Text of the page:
Steve Vickers: freelance journalist and travel writer UK Sweden

Travel writing by freelance journalist Steve Vickers Investigative journalist Books written by travel journalist Steve Vickers Biography for freelance journalist Steve Vickers

Contact Steve Vickers, a freelance writer and journalist

I'm a freelance journalist, travel writer and guidebook author based between the UK (cold) and Sweden (colder).

I've worked for The Independent, The Washington Post, The Observer, BBC Radio 4, Which? and Rough Guides, among many others, and grabbed front-page headlines with my investigative research. I also built this website. You won't find any adverts, sponsored blog posts or phoney travel recommendations here; just some of my work, plus stories from out on the road.

November 7, 2014

A new travel guide to Sweden

Filed under: Sweden — stevenjvickers @ 9:32 am

Routes North travel guide to Sweden

For the past few months I’ve been working on a new kind of travel guide to Sweden. The aim is to help people travel around Sweden independently without needing to spend loads of money on travel agents. You can see the website, which has loads of tips and reviews of the best places to stay, over here.

August 18, 2014

The relics making waves in Goa

Filed under: India — stevenjvickers @ 9:55 am

Old Goa travel article by Steve Vickers

You could call it a kind of pilgrimage: a journey through the misty coconut groves at sunrise, just as the holy cows start looking for pastures new.

Each morning, buses and auto-rickshaws heave tourists away from the sugar-soft beaches of India’s Goa state and inland toward Old Goa — the city that was once the seat of Portugal’s eastern empire and that’s still home to more than a dozen Catholic churches, chapels and convents. They’re so close to one another that you could see the lot in one day.

Many people do.

But the true pilgrims visiting Old Goa, in India’s tropical west, have only one church in their sights. And that’s why the Basílica do Bom Jesus, completed in 1605 and gnarled by the baking sun ever since, is often filled to bursting.

Read the rest of the article on the Washington Post website.

May 2, 2014

Exploring more of Laos

Filed under: Laos — stevenjvickers @ 3:37 pm

It was New Year’s Day, and I didn’t have a hangover.

Phonsavan had been so cold and quiet the night before that we’d gone to bed early. We were asleep long before the local kids, who kept themselves warm beside a dead American bomb, which had found new life as a fire pit.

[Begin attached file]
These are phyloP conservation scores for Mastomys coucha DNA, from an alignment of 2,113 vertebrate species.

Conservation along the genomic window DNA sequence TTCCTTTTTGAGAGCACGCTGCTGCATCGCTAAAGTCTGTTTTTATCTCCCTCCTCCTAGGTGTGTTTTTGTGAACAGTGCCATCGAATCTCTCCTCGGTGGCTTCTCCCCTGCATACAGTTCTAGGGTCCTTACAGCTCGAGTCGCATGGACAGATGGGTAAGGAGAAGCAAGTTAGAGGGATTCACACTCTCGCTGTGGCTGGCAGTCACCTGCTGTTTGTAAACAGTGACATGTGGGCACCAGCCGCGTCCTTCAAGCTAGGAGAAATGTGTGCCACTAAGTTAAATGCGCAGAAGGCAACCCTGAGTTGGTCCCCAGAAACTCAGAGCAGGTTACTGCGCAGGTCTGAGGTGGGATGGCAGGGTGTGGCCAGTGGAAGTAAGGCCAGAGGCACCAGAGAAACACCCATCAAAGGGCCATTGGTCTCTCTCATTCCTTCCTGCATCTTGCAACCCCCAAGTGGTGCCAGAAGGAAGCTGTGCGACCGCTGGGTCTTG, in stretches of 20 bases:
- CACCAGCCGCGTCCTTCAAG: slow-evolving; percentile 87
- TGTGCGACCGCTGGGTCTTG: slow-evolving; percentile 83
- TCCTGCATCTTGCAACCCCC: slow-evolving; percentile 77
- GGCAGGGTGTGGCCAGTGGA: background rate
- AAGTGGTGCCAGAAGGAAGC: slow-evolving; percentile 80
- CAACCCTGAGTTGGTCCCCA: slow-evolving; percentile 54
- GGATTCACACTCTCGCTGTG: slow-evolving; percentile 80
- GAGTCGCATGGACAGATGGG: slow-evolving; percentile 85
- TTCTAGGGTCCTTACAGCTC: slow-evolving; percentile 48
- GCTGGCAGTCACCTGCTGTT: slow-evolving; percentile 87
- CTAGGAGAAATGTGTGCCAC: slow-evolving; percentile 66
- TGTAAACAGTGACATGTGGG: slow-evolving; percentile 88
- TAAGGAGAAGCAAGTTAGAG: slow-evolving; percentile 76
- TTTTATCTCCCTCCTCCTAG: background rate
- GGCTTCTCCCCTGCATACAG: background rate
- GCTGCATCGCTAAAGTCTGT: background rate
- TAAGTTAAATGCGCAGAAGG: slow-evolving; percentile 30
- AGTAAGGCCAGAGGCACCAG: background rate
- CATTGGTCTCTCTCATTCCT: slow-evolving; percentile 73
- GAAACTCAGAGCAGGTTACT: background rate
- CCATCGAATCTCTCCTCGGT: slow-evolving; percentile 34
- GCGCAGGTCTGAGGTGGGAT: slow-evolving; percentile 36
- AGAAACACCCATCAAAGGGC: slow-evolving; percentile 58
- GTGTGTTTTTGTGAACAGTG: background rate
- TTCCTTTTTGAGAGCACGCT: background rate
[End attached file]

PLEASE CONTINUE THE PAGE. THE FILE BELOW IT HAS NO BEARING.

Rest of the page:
Lao girl by fire

This was the height of the tourist season, near one of the biggest attractions in Laos, and the place felt like a ghost town. Where were all of the backpackers?

In Burma, locals told us. Or perhaps on some beach in Thailand.

Quiet street, Phonsavan

My girlfriend and I spent a couple of months travelling around Laos (updating this guidebook for Rough Guides) and would often go for days at a time without seeing another tourist. Vang Vieng felt pretty busy, all things considered. And as usual, Luang Prabang was packed.

But elsewhere, there was barely another tourist in sight.

Market in northeast Laos

And that got me thinking. Why aren’t more people venturing beyond the well-trodden tourist areas? Yes, the roads are bumpy. The mosquitoes can be greedy. And you might end up sharing your seat with a noisy dickhead rooster.

But rural Laos is welcoming and, for the most part, very safe. And the rewards – as you can see below – make even the worst journeys worthwhile.

Along the river in Laos

Sam Nuea Laos

Tad Lo Laos

Sayaboury elephants

Nam Laos

Waterfall in Laos

Sawngthaew ride in Laos

January 18, 2014

Sweden’s underwater sauna

Filed under: Sweden — stevenjvickers @ 1:46 am

Sweden's underwater sauna

A sweet, smoky heat floods the bastu, thawing our frozen bones. It doesn’t take long for the sweating to begin. Eyes shining in the orange glow of smouldering birch logs, Daniel Carlsson tells me how he designed the sauna – and then built it underwater.

“The biggest problem,” he says, pushing a moist lump of tobacco under his top lip, “was finding the right kind of glass.”

On our side of the sauna’s thick windows, the dry air has reached ninety degrees Celsius. The beer feels warmer with every sip. Beyond the glass, where fish swim opened mouthed through the reeds, as though shocked by the sight of half-naked humans, the water is close to freezing.

The full version of this article was published in The Times (paywall).

All content © 2013–2015 Steve Vickers